Lake Pontchartrain is legendary for its fall run of speckled trout. With miles and miles of bridge structures and some artificial reefs, there’s no shortage of locations to get on a hot bite.
And the best news of all is that it can be done with plastics — both baits and boats.
Before any discussion begins about kayak fishing in Lake Pontchartrain, safety must be the first order. The lake is big water, and can be both productive and dangerous. Pick your days and take no chances with the weather.
The good news is that fall weather is not plagued with pop-up thunderstorms and you can predict the weather conditions fairly well before you go. Stay away from frontal systems, and you will have a safe and pleasant day on the water.
Live-shrimp season is now open year round. If the fall/winter is mild, shrimp stay in the inside waters and can be caught and sold for live bait. If shrimp are there, you can bet trout and redfish will be feeding on them.
However, although live bait might be available, plastics are all you really need.
While kayak anglers certainly catch their share of trout throughout the summer, redfish are generally more accessible to them at that time. The spring and summer spawning season often finds the trout in areas too far to reach by kayak.
However, ’yakers get giddy as the trout transition back into the interior lakes and marsh as the water temps begin to cool.
And smack in the middle of the New Orleans metropolitan area sits Lake Pontchartrain. Known for its annual fall run of fat speckled trout, the lake is easily kayak accessible from all directions. In many areas, kayakers can launch and be fishing in under five minutes.
Although spring and summer trout fishing on Lake Pontchartrain this year was all but nonexistent, the fall season is looking much better. Heavy rains and high rivers earlier this year kept salinity levels down and prevented the brown shrimp crop from entering the lake. No fish food, no fish. There were a few short spurts of good trout catches, but overall the early season was considered a bust.
But with the rivers down and a late-season tropical storm providing a surge of salty Gulf water, the lake is shaping up for a banner late-year run of trout. Salinity levels are rising, and reports of catches of quality trout are now coming from the area bridges — and even the Seabrook.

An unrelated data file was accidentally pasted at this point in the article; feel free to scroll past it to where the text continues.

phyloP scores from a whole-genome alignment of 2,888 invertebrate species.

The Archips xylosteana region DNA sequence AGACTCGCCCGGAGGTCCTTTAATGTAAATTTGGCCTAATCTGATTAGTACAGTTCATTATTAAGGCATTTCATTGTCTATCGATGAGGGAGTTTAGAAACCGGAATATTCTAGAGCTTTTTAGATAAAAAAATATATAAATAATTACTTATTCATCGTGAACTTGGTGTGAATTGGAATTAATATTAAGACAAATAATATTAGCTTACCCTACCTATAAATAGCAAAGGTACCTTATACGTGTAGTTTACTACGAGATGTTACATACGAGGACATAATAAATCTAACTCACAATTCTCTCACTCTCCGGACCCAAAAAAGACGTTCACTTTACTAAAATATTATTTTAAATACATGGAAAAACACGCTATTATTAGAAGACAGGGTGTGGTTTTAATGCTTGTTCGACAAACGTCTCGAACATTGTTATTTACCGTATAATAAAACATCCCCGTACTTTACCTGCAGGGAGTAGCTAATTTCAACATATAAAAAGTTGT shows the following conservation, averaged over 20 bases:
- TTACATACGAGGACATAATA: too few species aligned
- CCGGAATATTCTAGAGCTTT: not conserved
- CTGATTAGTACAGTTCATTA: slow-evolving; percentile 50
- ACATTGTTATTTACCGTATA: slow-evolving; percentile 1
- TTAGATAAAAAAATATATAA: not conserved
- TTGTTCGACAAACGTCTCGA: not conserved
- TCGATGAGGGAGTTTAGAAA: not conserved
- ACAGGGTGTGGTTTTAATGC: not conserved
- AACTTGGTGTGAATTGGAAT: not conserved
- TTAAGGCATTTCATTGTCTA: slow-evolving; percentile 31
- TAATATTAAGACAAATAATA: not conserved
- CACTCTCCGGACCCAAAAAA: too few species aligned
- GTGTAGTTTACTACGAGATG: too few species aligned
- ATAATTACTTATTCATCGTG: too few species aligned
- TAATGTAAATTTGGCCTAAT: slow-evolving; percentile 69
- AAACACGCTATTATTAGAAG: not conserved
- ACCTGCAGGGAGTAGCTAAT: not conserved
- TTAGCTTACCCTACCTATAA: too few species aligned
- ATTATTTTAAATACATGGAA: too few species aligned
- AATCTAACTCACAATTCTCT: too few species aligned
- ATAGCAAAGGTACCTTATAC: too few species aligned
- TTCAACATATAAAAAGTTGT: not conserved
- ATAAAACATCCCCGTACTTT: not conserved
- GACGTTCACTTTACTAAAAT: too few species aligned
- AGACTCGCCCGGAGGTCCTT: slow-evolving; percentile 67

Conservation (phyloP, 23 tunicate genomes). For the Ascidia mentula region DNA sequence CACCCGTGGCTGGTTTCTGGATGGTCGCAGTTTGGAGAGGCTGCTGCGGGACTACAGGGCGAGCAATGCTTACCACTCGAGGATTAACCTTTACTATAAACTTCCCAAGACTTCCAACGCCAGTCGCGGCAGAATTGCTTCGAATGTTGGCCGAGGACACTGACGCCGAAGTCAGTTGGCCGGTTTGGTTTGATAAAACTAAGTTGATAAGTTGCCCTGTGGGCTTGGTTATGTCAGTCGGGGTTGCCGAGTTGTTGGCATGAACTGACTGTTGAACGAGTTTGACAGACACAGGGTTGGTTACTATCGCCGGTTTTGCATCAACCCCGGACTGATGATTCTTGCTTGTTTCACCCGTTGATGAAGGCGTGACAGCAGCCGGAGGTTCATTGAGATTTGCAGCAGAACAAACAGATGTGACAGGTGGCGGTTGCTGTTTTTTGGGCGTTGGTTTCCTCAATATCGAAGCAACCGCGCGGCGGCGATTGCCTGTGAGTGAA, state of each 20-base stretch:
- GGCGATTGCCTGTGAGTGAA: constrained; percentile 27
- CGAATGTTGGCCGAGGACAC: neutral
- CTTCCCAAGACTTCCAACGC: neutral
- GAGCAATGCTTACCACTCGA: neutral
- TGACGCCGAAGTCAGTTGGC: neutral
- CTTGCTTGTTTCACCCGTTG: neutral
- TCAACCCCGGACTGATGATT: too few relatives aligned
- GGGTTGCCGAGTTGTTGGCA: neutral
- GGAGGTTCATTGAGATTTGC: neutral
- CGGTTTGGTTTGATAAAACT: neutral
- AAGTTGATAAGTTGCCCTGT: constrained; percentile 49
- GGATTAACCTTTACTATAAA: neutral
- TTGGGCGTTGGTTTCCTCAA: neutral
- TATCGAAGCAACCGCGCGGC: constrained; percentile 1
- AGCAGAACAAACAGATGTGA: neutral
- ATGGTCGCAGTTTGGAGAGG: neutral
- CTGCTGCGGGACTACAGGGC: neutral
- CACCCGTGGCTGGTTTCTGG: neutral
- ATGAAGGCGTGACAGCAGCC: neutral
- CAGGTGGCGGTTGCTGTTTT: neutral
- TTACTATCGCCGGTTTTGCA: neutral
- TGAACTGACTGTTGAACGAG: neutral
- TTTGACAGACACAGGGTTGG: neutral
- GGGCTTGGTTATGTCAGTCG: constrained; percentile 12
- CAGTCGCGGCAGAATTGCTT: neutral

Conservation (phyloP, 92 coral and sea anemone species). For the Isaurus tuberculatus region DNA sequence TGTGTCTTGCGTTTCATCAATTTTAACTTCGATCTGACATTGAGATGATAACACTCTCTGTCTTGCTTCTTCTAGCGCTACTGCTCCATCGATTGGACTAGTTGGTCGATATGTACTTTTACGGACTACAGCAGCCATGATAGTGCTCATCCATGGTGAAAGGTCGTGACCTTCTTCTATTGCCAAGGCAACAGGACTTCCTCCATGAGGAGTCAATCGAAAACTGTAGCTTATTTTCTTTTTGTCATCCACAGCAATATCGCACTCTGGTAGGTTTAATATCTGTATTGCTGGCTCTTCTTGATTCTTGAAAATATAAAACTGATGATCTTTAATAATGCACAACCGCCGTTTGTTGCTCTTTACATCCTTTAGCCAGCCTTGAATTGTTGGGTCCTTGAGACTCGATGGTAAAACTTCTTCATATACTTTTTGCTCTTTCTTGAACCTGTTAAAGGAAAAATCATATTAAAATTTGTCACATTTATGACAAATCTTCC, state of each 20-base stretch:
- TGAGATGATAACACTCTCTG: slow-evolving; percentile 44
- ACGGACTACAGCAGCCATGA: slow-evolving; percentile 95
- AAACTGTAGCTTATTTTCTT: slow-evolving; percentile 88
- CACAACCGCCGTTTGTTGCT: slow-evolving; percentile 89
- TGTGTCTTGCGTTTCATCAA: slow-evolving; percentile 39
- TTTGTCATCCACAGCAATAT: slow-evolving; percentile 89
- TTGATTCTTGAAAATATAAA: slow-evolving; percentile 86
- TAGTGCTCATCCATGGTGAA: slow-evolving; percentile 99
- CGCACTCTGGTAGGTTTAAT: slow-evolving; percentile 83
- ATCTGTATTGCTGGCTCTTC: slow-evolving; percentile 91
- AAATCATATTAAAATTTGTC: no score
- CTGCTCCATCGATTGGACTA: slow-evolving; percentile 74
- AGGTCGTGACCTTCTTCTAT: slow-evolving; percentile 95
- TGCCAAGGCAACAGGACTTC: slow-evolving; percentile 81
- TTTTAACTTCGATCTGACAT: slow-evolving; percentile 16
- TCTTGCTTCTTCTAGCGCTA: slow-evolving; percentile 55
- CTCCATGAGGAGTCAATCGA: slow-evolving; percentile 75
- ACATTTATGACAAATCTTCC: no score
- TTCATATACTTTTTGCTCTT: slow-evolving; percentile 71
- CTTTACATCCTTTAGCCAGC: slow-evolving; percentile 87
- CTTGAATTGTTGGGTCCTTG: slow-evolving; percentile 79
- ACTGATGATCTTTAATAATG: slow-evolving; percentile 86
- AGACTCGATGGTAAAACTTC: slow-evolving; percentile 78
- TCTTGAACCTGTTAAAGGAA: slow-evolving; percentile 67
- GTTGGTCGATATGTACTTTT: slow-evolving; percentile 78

Counting the north- and southbound lanes of the Causeway and Twin Spans, as well as the Highway 11 bridge and the Trestles, there are over 80 miles of pilings that provide prime fish-holding structure. Add that to the several artificial reefs in the lake and there is clearly no shortage of areas for kayakers to set up shop.
Anchoring, trolling or drifting near any of these fish-holding magnets will have you doing battle with hungry trout. Tide times and ranges are difficult to accurately predict for Pontchartrain; with the vast size of the lake and the influences of several passes and the wind, even veteran lake fishermen have difficulty predicting exact tide conditions.
As always, fishing when the water is moving one way or the other is generally most productive.
Some days the trout in Pontchartrain will be holding tight to the bridge pilings or even under the bridge. However, sometimes they will be found many yards out, away from the pilings. Tight-lining or Carolina rigging are the preferred methods for fishing the bridge structures.
Trolling up and down the bridge spans also works well if the crowd is not too thick. Depending on the current, jigheads from ¼ up to ½ ounce can be necessary to get your plastic bait to the bottom.
The bites are often subtle and difficult to feel, especially if the tide is moving your bait toward you. Having fished the lake several times with legendary Lake Pontchartrain charter captain Dudley Vandenborre, “line watching” is often the key to detecting a bite. No one does this better than Dudley.
By paying attention to where your line enters the water, you can see that erratic or unusual twitch that signals a bite even though it’s not transferred back to your rod. See something, set the hook.
The key to fishing the bridges is to fish all sides and all angles. Take note of how and where you catch a fish. That will likely be the prevailing pattern for the day, and you can repeat the procedure to work your way toward a limit.
There are two kayak-accessible reefs located between the Twin Spans and Highway 11 bridge. The reefs consist of crushed rock and concrete. It’s difficult to bottom-fish on top of the reefs without getting snagged. However, savvy reef fishermen use a sliding cork to get their lures close to the bottom just above the fish-holding surface of the reef.
To access the Twin Spans, Highway 11, Trestles and the artificial reefs, there are free launches near the base of Highway 11 on both the north and south shores of the lake. The one on the north shore is an old back-down ramp and on the south shore, there is a sandy, “combat” launch area.
The Causeway can be accessed on the south shore by launching at the Bonnabel boat launch and paddling about a mile over to the Bridge. A new kayak launch at Lake Pontchartrain Harbor offers an easy five-minute paddle to the Causeway Bridge; the private launch costs $35 a year for an unlimited permit that also allows ’yakers to primitive camp on the lake’s shoreline.
There are other areas to launch a kayak on all sides of Lake Pontchartrain. And the bridges and reefs are not the only productive fishing areas.
Kayakers are advised to check the fishing reports on Louisianasportsman.com. Chances are that you will be able to access most of the same spots where boat fishermen are having success on the lake.
Get your plastic boat and plastic baits together, and make a quick, economical and successful kayak trip onto Lake Pontchartrain.